Level Contributor
37 reviews
21 attraction reviews
common_n_attraction_reviews_1bd8 29 helpful votes
5 of 5 bubbles Reviewed 1 week ago NEW

I accidently came across this sculpture while walking around Dublin. It moved me emotionally. You could feel their pain.

Helpful?
Thank travelsnearandfar
Level Contributor
27 reviews
20 attraction reviews
common_n_attraction_reviews_1bd8 5 helpful votes
4 of 5 bubbles Reviewed 1 week ago

A great place to stop off while walking on the river. An interesting group of sculptures. The dog add a magical touch

Helpful?
Thank Triscan P
Saskatoon, Saskatchewan, Canada
Level Contributor
14 reviews
11 attraction reviews
common_n_attraction_reviews_1bd8 1 helpful vote
5 of 5 bubbles Reviewed 1 week ago

Wow. These sculptures are amazing. They really make you feel sad and sympathetic to the plight of over a million people who starved.

Helpful?
Thank Bern S
Dublin, Ireland
Level Contributor
180 reviews
116 attraction reviews
common_n_attraction_reviews_1bd8 47 helpful votes
5 of 5 bubbles Reviewed 1 week ago

This is one of the more unique sculptures/statues around Dublin. It is evocative and makes you really think about that time in Irish history. It's definitely one for both locals and people on holiday. Definitely make this a stop as it's right along the river and it can be part of a longer walk.

Helpful?
Thank Amena317
Lincoln, United Kingdom
Level Contributor
60 reviews
30 attraction reviews
common_n_attraction_reviews_1bd8 16 helpful votes
5 of 5 bubbles Reviewed 1 week ago

This is near our hotel so we walked past it several times and every time, we stopped and looked for a while. It is extremely evocative.

Helpful?
Thank halcyon_times
Luxembourg City, Luxembourg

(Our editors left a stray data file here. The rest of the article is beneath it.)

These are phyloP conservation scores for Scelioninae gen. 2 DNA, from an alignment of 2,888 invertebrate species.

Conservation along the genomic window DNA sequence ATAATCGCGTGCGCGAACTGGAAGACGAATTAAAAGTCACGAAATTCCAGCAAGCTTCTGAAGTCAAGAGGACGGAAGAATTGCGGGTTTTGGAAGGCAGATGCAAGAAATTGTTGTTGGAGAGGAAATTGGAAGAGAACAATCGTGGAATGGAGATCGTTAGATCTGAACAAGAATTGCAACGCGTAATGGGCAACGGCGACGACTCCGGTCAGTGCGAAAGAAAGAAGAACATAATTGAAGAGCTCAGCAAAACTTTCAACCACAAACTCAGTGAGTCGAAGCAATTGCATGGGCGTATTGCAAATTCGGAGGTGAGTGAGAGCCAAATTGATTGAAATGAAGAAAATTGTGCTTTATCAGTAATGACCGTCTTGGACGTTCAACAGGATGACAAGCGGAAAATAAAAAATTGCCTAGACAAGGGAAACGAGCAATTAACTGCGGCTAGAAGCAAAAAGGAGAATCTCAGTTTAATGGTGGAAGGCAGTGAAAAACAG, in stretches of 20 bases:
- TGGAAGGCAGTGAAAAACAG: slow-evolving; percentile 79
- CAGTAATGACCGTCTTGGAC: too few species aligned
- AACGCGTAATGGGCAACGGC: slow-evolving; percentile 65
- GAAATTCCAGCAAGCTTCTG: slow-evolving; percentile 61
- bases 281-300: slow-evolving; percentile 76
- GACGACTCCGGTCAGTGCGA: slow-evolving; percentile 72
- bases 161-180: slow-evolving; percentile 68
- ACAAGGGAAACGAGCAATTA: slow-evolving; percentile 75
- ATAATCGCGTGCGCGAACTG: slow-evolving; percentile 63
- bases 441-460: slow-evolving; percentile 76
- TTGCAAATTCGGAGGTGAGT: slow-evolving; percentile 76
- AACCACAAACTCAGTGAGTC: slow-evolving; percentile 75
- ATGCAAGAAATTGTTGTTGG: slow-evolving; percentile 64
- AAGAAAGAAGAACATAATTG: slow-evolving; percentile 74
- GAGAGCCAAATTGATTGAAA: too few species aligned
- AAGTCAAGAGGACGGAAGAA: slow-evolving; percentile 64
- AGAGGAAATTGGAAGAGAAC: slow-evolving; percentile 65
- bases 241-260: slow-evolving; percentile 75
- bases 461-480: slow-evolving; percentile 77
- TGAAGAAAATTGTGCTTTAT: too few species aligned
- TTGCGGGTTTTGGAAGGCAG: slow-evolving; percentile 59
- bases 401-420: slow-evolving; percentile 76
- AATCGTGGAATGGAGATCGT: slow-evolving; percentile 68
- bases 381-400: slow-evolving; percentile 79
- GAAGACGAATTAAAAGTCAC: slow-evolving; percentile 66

Level Contributor
5 reviews
4 attraction reviews
common_n_attraction_reviews_1bd8 2 helpful votes
5 of 5 bubbles Reviewed 1 week ago

A must see in Dublin. I recommend that you get to know some of Ireland's history in advance, to be able to appreciate the sculpture.

Helpful?
Thank kdanie
Stanley, United Kingdom
Level Contributor
23 reviews
13 attraction reviews
common_n_attraction_reviews_1bd8 8 helpful votes
5 of 5 bubbles Reviewed 1 week ago

Found these figures as we walked along the river, they were quite an eye opener - all those poor people who suffered, made me feel humbled.

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Thank Heather C
Dublin, Ireland
Level Contributor
92 reviews
52 attraction reviews
common_n_attraction_reviews_1bd8 20 helpful votes
3 of 5 bubbles Reviewed 1 week ago

the gaunt figures are meant to memoralise the victims of the Potato famine, however there is little information as to what it was who and how many suffered or the causes, so unless you are Irish or a historian you will gain little knowledge about the events which led to death and migration which halved Ireland's population .

Helpful?
Thank Jim S